__/ [ Rick ] on Saturday 29 April 2006 15:35 \__
> On Sat, 29 Apr 2006 07:18:30 -0700, Au79 wrote:
>> High Plains Thumper wrote:
>>> Au79 wrote:
>>> Will Microsoft honor the EU judge's decision?
>>> (Will we see blue helmeted UN troops in Redmond? ;-)
>> May be they can accomplish what the US government couldn't.
> They won't be able to break up Microsoft, either.
They can weaken them at the least.
__/ [ High Plains Thumper ] on Saturday 29 April 2006 10:59 \__
> [quote] The commission found that Microsoft leveraged the
> power of its 95% share of the PC operating system market to
> capture 60% of the market for work group servers, which let
> desktop users sign on to a network, access files and print
> documents. [/quote]
> [quote] "It has used privileged interoperability information,
> and repeated requests for that information are denied," Whelan
> said. He said that gave Microsoft "a double lock on the
> personal computer markets." [/quote]
> Thus for true interoperability, one was required to use
> proprietary servers. Hence, this would account for the
> increase in proprietary versus other servers.
Not only that, but users on the desktop are alsourged to take advantage of
servers that are proprietary. Take, for instance, the Exchange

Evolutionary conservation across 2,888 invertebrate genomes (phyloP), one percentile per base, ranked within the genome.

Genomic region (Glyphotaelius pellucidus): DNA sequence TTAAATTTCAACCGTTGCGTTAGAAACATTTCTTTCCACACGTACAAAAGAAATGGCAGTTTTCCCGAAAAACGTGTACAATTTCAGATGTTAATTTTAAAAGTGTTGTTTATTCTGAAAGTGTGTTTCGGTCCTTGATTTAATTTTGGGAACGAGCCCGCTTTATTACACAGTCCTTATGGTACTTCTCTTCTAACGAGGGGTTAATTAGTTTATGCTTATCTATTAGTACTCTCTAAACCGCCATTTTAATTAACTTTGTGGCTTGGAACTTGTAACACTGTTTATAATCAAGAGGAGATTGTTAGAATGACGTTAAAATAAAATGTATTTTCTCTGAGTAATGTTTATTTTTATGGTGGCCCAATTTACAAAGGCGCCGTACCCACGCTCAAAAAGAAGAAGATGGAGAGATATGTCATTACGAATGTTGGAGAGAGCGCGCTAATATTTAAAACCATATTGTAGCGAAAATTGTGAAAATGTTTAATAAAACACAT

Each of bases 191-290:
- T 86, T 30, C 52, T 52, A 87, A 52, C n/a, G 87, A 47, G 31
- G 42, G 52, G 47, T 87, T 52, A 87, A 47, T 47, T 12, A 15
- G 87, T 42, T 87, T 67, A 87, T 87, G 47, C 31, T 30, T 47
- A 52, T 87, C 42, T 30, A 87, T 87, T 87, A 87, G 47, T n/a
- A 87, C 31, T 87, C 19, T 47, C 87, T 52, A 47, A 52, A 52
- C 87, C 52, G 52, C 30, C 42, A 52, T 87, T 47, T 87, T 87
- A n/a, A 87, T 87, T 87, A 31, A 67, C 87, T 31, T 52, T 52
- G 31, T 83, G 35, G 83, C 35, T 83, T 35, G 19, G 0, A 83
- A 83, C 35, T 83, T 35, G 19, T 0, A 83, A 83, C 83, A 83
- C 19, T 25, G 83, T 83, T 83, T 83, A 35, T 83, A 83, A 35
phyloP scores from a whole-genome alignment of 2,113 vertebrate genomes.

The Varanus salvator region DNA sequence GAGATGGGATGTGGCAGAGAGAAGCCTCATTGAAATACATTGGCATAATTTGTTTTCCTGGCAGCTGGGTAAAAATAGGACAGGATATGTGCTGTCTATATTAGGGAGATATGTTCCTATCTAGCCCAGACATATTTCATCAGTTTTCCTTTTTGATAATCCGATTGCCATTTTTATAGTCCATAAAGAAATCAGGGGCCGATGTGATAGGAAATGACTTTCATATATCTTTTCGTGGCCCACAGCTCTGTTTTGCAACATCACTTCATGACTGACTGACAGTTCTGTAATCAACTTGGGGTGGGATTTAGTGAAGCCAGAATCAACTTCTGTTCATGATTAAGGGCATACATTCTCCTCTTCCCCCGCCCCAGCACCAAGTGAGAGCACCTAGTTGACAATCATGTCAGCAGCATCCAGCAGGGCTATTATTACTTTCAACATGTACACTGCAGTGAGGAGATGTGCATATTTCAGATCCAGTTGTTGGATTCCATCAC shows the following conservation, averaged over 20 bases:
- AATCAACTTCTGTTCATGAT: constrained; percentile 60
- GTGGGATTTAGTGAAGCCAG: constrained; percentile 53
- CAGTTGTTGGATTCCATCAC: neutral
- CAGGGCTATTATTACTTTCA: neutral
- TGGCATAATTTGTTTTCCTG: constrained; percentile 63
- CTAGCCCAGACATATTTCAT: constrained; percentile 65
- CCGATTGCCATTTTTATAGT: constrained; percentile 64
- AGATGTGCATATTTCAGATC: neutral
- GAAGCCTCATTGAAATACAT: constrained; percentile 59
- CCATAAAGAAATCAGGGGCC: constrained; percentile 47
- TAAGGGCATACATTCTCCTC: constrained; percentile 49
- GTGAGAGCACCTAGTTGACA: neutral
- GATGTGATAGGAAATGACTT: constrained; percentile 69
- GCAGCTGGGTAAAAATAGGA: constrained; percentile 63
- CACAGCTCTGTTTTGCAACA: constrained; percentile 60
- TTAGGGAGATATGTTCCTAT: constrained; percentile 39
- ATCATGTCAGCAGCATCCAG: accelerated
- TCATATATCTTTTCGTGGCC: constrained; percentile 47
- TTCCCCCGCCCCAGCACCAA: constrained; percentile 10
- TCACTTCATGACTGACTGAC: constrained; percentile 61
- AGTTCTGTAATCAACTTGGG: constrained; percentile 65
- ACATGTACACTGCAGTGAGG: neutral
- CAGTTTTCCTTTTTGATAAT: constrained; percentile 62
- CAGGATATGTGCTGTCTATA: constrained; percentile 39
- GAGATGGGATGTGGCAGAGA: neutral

server-Microsoft Outlook combination. In a work environment where people
collaborate through the network layer, such closed-source protocols can
truly make life harder. I say this because I become a sufferer once in the
past. No more however.
> [quote] Microsoft lawyer Ian Forrester said the commission's
> solution raises problems for the legal protection of ideas.
> Microsoft "is being told to give a worldwide license in
> perpetuity" that involves its patents, copyright and trade
> secrets, Forrester said. [/quote]
> I find it difficult that a protocol for communication between
> server, client, and other similar servers would be considered
> a trade secret. How the coding is done "under the bonnet"
> would be understood as a patent, copyright and trade secret.
> However, information passed between would not.
All that the European Commission demands (at least initially) is
well-structured documentation. The problem arose when a monopoly never
drafted a protocol properly or negotiated it with industrial peers. It can
unilaterally decide to /extend/ code (thus protocols) whenever it desires to
do so. Samba can suffer because it is not a so-called '_industrial_ partner'
and it merely backward-engineers what comes into existence from in the Dark
State, frequently in the form of binary files and miscomprehensible data
Roy S. Schestowitz | "Stand for nothing and you will fall for anything"
http://Schestowitz.com | SuSE Linux ¦ PGP-Key: 0x74572E8E
4:15pm up 1 day 23:20, 13 users, load average: 0.60, 0.80, 0.78
http://iuron.com - help build a non-profit search engine